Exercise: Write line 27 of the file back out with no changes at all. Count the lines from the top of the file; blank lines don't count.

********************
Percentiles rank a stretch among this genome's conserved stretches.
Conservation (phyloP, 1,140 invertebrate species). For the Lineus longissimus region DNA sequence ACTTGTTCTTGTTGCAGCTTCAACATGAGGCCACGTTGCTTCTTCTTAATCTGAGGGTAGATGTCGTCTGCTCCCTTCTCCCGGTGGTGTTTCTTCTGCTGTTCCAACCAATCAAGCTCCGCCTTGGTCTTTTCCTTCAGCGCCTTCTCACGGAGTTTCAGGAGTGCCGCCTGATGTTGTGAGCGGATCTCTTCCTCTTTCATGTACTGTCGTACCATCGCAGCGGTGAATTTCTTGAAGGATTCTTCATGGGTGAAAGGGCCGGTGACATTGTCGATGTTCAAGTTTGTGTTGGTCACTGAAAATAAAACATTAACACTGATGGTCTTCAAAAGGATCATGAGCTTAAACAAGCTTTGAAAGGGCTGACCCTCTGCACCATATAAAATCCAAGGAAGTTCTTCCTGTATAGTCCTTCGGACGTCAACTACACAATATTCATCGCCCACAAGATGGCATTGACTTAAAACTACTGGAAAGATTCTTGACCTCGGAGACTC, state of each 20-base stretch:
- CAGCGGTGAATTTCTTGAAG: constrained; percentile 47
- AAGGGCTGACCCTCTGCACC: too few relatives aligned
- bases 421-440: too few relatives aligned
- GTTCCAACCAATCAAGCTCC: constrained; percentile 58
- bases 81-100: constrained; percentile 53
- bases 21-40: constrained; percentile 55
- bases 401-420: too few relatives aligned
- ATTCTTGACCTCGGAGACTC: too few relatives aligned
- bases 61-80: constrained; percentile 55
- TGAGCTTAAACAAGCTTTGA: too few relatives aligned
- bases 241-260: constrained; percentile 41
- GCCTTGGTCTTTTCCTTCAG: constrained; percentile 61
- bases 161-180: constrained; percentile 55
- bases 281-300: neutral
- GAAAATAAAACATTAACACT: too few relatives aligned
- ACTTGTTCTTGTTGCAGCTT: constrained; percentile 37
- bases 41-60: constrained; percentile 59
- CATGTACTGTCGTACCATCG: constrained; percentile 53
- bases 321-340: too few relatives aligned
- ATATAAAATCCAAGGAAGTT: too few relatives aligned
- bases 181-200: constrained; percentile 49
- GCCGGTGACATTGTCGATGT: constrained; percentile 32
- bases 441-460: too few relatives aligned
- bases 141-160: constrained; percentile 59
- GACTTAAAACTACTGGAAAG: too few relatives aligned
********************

- GACTTAAAACTACTGGAAAG: too few relatives aligned